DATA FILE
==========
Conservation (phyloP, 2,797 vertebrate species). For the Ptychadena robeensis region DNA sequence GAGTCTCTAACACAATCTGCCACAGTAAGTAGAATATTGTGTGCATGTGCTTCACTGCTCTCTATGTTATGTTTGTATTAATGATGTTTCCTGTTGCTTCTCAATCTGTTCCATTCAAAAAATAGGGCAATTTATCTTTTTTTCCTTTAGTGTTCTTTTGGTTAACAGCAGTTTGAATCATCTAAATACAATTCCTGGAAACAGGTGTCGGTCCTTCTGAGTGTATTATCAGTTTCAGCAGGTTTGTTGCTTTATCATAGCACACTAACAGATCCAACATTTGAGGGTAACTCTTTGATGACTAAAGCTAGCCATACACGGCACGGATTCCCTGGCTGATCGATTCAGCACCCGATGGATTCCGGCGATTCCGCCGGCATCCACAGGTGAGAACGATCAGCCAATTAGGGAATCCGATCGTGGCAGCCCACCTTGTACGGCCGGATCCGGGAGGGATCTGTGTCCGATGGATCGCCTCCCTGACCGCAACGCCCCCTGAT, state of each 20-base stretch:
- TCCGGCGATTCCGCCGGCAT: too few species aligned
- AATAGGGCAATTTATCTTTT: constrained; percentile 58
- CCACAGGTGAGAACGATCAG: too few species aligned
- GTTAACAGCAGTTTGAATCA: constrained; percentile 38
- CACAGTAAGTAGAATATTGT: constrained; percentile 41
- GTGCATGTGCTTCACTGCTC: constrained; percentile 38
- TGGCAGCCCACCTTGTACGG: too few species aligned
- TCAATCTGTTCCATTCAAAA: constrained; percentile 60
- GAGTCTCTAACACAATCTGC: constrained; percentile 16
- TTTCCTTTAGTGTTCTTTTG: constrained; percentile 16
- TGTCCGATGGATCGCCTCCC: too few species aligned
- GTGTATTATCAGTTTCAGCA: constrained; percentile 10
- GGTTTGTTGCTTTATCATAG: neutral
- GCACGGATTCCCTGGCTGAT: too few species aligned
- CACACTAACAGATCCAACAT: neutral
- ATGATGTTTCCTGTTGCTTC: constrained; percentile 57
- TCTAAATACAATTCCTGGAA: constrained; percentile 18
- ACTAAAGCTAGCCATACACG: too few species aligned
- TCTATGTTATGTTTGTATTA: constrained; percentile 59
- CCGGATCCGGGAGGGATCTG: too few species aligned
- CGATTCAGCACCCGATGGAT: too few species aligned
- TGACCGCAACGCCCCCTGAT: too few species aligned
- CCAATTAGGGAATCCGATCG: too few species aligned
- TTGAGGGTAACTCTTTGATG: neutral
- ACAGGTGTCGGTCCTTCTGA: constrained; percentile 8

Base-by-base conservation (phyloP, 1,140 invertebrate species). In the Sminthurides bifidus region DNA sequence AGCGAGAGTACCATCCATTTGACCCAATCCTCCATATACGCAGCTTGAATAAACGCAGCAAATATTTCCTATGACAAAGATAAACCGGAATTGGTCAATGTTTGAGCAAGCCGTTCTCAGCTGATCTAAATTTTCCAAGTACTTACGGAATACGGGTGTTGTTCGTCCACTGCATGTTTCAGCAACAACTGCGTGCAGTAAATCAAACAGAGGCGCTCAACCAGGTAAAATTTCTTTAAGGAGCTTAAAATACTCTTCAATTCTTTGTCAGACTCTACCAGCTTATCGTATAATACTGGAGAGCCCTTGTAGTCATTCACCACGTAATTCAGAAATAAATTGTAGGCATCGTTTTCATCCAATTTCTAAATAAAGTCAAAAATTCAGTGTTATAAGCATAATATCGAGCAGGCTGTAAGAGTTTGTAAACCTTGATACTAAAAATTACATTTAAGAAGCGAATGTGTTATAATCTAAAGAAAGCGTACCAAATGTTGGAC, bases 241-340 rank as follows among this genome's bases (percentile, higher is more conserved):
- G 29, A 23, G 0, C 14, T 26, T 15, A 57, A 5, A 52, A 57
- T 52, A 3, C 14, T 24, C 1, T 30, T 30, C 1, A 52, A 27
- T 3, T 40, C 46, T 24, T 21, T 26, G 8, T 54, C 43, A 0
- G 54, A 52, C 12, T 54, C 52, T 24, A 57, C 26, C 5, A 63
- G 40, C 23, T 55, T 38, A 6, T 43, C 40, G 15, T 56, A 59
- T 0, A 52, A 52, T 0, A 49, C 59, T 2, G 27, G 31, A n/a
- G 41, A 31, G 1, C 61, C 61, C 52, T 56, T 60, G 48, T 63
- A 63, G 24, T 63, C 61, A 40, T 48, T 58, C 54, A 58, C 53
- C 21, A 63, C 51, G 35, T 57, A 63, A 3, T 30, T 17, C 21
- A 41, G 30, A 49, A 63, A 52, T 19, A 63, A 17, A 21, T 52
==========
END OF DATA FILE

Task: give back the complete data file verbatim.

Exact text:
Conservation (phyloP, 2,797 vertebrate species). For the Ptychadena robeensis region DNA sequence GAGTCTCTAACACAATCTGCCACAGTAAGTAGAATATTGTGTGCATGTGCTTCACTGCTCTCTATGTTATGTTTGTATTAATGATGTTTCCTGTTGCTTCTCAATCTGTTCCATTCAAAAAATAGGGCAATTTATCTTTTTTTCCTTTAGTGTTCTTTTGGTTAACAGCAGTTTGAATCATCTAAATACAATTCCTGGAAACAGGTGTCGGTCCTTCTGAGTGTATTATCAGTTTCAGCAGGTTTGTTGCTTTATCATAGCACACTAACAGATCCAACATTTGAGGGTAACTCTTTGATGACTAAAGCTAGCCATACACGGCACGGATTCCCTGGCTGATCGATTCAGCACCCGATGGATTCCGGCGATTCCGCCGGCATCCACAGGTGAGAACGATCAGCCAATTAGGGAATCCGATCGTGGCAGCCCACCTTGTACGGCCGGATCCGGGAGGGATCTGTGTCCGATGGATCGCCTCCCTGACCGCAACGCCCCCTGAT, state of each 20-base stretch:
- TCCGGCGATTCCGCCGGCAT: too few species aligned
- AATAGGGCAATTTATCTTTT: constrained; percentile 58
- CCACAGGTGAGAACGATCAG: too few species aligned
- GTTAACAGCAGTTTGAATCA: constrained; percentile 38
- CACAGTAAGTAGAATATTGT: constrained; percentile 41
- GTGCATGTGCTTCACTGCTC: constrained; percentile 38
- TGGCAGCCCACCTTGTACGG: too few species aligned
- TCAATCTGTTCCATTCAAAA: constrained; percentile 60
- GAGTCTCTAACACAATCTGC: constrained; percentile 16
- TTTCCTTTAGTGTTCTTTTG: constrained; percentile 16
- TGTCCGATGGATCGCCTCCC: too few species aligned
- GTGTATTATCAGTTTCAGCA: constrained; percentile 10
- GGTTTGTTGCTTTATCATAG: neutral
- GCACGGATTCCCTGGCTGAT: too few species aligned
- CACACTAACAGATCCAACAT: neutral
- ATGATGTTTCCTGTTGCTTC: constrained; percentile 57
- TCTAAATACAATTCCTGGAA: constrained; percentile 18
- ACTAAAGCTAGCCATACACG: too few species aligned
- TCTATGTTATGTTTGTATTA: constrained; percentile 59
- CCGGATCCGGGAGGGATCTG: too few species aligned
- CGATTCAGCACCCGATGGAT: too few species aligned
- TGACCGCAACGCCCCCTGAT: too few species aligned
- CCAATTAGGGAATCCGATCG: too few species aligned
- TTGAGGGTAACTCTTTGATG: neutral
- ACAGGTGTCGGTCCTTCTGA: constrained; percentile 8

Base-by-base conservation (phyloP, 1,140 invertebrate species). In the Sminthurides bifidus region DNA sequence AGCGAGAGTACCATCCATTTGACCCAATCCTCCATATACGCAGCTTGAATAAACGCAGCAAATATTTCCTATGACAAAGATAAACCGGAATTGGTCAATGTTTGAGCAAGCCGTTCTCAGCTGATCTAAATTTTCCAAGTACTTACGGAATACGGGTGTTGTTCGTCCACTGCATGTTTCAGCAACAACTGCGTGCAGTAAATCAAACAGAGGCGCTCAACCAGGTAAAATTTCTTTAAGGAGCTTAAAATACTCTTCAATTCTTTGTCAGACTCTACCAGCTTATCGTATAATACTGGAGAGCCCTTGTAGTCATTCACCACGTAATTCAGAAATAAATTGTAGGCATCGTTTTCATCCAATTTCTAAATAAAGTCAAAAATTCAGTGTTATAAGCATAATATCGAGCAGGCTGTAAGAGTTTGTAAACCTTGATACTAAAAATTACATTTAAGAAGCGAATGTGTTATAATCTAAAGAAAGCGTACCAAATGTTGGAC, bases 241-340 rank as follows among this genome's bases (percentile, higher is more conserved):
- G 29, A 23, G 0, C 14, T 26, T 15, A 57, A 5, A 52, A 57
- T 52, A 3, C 14, T 24, C 1, T 30, T 30, C 1, A 52, A 27
- T 3, T 40, C 46, T 24, T 21, T 26, G 8, T 54, C 43, A 0
- G 54, A 52, C 12, T 54, C 52, T 24, A 57, C 26, C 5, A 63
- G 40, C 23, T 55, T 38, A 6, T 43, C 40, G 15, T 56, A 59
- T 0, A 52, A 52, T 0, A 49, C 59, T 2, G 27, G 31, A n/a
- G 41, A 31, G 1, C 61, C 61, C 52, T 56, T 60, G 48, T 63
- A 63, G 24, T 63, C 61, A 40, T 48, T 58, C 54, A 58, C 53
- C 21, A 63, C 51, G 35, T 57, A 63, A 3, T 30, T 17, C 21
- A 41, G 30, A 49, A 63, A 52, T 19, A 63, A 17, A 21, T 52